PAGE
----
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Toward a World Where Children Cannot Be Sold

The NPO Kamonohashi Project, founded in Japan in 2002, is determined to prevent children in Asia from becoming victims of sex trafficking. Working with local governments and legal authorities, Kamonohashi has been tackling the issue in Cambodia and India.

During her college years, Sayaka Murata, joint director of the Kamonohashi Project, had the opportunity to meet children rescued from Cambodian brothels at a shelter for victims of child prostitution. She had a visceral reaction to the sight of several pre-pubescent girls among the victims, thinking to herself that “this sort of inhumanity shouldn’t be allowed.” Born into rural families in acute poverty, the children were sold to pay off their parents’ debts and taken to brothels. At the time the situation in Cambodia was horrific, and the sale of underage and even pre-pubescent girls for sexual purposes was widespread.

Together with two other cofounders, Murata set up her organization in 2002 with the aim to solve the problem in Cambodia. As a measure to stop the girls from being sold, they provided support for rural women to maintain independent livelihoods. By employing sisters and mothers from the poorest families in a rural area with a high risk of child trafficking at a general goods factory, they gave their siblings or children the chance to get an education. As part of Kamonohashi’s action to stop buyers, they supported training for local police to raise their awareness and technical capabilities related to child trafficking, building on the efforts of other international agencies and NGOs. The activities were then handed over to the local government.

As the various efforts of international institutions, NGOs and the Cambodian government to tackle human trafficking coalesced, arrests of sex offenders have increased ninefold in the nine years up to 2010. As a result of Cambodia’s economic growth and development, along with stronger deterrence methods, the proportion of minors working in brothels has fallen drastically, from around thirty percent in 2000 to 2.2 percent in 2015 (and just 0.1 percent for children under fifteen).

“It was good to finally see that. We realized that we could solve major social issues by combining the efforts of a large variety of people,” Murata recounts. The Financial Times covered her activism in 2006, and in 2007 the Junior Chamber International recognized her as an Outstanding Young Person of the World.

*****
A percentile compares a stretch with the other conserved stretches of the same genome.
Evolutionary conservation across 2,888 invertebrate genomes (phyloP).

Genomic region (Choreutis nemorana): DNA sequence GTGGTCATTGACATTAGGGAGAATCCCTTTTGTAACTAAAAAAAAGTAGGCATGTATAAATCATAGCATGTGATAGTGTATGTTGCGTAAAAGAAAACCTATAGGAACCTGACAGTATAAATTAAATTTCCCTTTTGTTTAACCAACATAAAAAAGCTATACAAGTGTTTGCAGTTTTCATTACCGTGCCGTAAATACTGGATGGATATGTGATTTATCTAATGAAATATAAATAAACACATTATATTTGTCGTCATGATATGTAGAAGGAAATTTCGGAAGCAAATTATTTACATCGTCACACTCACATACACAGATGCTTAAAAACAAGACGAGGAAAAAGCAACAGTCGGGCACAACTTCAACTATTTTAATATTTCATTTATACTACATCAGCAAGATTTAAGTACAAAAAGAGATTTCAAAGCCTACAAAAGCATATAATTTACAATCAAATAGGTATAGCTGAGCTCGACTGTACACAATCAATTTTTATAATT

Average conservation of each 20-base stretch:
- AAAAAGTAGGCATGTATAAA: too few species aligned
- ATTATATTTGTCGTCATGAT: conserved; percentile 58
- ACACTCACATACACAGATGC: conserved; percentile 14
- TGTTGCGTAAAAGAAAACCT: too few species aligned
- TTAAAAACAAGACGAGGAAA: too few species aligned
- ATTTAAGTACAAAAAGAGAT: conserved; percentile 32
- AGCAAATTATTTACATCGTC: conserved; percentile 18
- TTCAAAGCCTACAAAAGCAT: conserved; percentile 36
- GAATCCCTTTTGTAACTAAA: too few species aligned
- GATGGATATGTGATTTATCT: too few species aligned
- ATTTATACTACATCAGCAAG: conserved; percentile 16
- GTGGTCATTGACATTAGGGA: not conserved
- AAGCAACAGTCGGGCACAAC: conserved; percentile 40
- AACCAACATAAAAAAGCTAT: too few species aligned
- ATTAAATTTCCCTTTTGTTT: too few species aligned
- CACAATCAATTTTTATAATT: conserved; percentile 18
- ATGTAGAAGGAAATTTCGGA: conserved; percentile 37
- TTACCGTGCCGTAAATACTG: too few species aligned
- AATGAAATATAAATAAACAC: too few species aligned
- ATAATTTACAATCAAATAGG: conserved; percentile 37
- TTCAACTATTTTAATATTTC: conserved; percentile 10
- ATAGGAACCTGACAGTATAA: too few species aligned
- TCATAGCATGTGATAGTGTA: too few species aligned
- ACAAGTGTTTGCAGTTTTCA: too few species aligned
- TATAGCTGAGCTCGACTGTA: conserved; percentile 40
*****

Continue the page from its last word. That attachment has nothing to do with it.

Having spun off their Cambodian operation into an independent organization, the Kamonohashi Project is focusing on their Indian operation. There are numerous cases in India of children from states in poorer regions being tricked by traffickers and then sold in the country’s large, developing cities. Cooperation between Indian states is weak, because each has different laws, local governing bodies, languages, cultures and religions.

Zeroing in on this, Kamonohashi has worked to boost coordination among administrative, law enforcement and nongovernmental organizations across state boundaries by supporting local NGOs tackling the issue. In 2017, they helped 359 victims of trafficking by providing psychological care and support for social rehabilitation.

Since the problem of child sex trafficking —the “most evil form child labor takes”—is something that as a society we are often reluctant to cast light on, there are times when Murata’s team encounters resistance to their efforts to solve the problem. But the project’s team members remain steadfast in their stance that their NPO is one of “imagination without borders, and with the mobility to tackle human rights problems head-on,” Murata states.

Kamonohashi, which started from a determination to eliminate the evil of child trafficking, is tackling these complex social issues head-on and hoping for nothing more than a world where their activism will become unnecessary.